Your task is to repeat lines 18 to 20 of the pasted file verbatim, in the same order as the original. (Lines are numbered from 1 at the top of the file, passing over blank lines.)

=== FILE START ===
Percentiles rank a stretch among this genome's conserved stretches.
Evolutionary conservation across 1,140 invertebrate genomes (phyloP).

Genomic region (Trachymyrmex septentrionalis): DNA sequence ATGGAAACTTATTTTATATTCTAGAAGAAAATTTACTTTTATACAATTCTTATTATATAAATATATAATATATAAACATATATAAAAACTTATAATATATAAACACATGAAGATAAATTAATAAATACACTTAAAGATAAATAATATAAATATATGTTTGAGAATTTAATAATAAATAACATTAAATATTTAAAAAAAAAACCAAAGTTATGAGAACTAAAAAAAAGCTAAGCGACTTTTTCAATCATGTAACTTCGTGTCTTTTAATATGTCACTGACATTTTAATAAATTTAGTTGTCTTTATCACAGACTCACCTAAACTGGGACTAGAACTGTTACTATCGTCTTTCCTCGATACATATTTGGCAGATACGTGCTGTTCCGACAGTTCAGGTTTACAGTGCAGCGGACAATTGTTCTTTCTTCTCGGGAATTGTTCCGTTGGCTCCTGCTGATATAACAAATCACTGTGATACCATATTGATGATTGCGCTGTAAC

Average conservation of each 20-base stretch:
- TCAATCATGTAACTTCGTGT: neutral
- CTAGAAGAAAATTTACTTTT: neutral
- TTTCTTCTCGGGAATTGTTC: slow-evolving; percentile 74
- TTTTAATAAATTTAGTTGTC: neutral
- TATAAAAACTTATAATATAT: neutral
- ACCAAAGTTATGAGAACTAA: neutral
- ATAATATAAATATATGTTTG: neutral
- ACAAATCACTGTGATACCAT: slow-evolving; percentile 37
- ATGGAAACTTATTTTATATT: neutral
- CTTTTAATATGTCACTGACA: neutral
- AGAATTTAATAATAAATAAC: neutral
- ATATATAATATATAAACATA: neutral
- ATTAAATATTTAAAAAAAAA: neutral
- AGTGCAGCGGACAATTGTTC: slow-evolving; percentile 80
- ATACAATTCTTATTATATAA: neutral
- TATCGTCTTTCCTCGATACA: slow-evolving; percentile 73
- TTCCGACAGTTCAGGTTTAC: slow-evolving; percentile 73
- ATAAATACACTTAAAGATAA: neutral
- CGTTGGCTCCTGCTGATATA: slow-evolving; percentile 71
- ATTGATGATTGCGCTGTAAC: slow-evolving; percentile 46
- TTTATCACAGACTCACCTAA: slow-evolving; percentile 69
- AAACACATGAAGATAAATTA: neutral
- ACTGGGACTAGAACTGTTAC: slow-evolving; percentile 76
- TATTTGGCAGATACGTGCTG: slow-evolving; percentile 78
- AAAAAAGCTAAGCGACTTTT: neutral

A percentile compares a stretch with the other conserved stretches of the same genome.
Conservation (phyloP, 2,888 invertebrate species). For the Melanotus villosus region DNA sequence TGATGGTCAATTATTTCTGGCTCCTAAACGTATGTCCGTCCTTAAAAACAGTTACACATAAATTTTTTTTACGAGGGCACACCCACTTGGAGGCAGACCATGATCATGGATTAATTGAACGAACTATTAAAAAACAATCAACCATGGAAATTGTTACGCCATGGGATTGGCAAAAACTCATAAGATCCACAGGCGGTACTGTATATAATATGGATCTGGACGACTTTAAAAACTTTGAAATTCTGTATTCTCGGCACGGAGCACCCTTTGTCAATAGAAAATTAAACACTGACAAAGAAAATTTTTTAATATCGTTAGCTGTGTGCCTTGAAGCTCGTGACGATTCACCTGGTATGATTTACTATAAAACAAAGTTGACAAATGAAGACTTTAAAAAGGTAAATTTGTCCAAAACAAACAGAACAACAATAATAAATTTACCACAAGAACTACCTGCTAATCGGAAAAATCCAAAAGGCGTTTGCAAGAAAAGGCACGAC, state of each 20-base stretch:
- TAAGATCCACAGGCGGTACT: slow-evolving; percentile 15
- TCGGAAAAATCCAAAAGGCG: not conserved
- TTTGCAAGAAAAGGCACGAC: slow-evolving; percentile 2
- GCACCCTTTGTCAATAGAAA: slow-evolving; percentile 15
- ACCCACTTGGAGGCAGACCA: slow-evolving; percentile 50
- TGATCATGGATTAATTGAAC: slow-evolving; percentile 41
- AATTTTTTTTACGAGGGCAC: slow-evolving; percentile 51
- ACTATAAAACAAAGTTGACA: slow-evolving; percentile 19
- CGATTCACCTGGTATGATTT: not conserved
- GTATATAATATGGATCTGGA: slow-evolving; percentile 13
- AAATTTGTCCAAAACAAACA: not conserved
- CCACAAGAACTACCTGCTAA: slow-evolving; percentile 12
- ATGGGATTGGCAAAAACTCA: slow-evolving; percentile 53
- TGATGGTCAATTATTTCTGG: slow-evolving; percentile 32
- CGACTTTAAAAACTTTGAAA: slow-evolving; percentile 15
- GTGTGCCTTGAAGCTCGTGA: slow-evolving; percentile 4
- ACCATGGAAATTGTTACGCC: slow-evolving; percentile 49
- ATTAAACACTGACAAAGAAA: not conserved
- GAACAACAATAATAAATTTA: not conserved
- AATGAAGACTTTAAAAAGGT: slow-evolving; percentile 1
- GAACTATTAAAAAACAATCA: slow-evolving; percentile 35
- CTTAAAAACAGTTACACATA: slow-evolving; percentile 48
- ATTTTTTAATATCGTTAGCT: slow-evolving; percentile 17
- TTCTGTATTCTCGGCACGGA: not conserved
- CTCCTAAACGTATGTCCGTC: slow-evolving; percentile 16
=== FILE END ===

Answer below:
- AGTGCAGCGGACAATTGTTC: slow-evolving; percentile 80
- ATACAATTCTTATTATATAA: neutral
- TATCGTCTTTCCTCGATACA: slow-evolving; percentile 73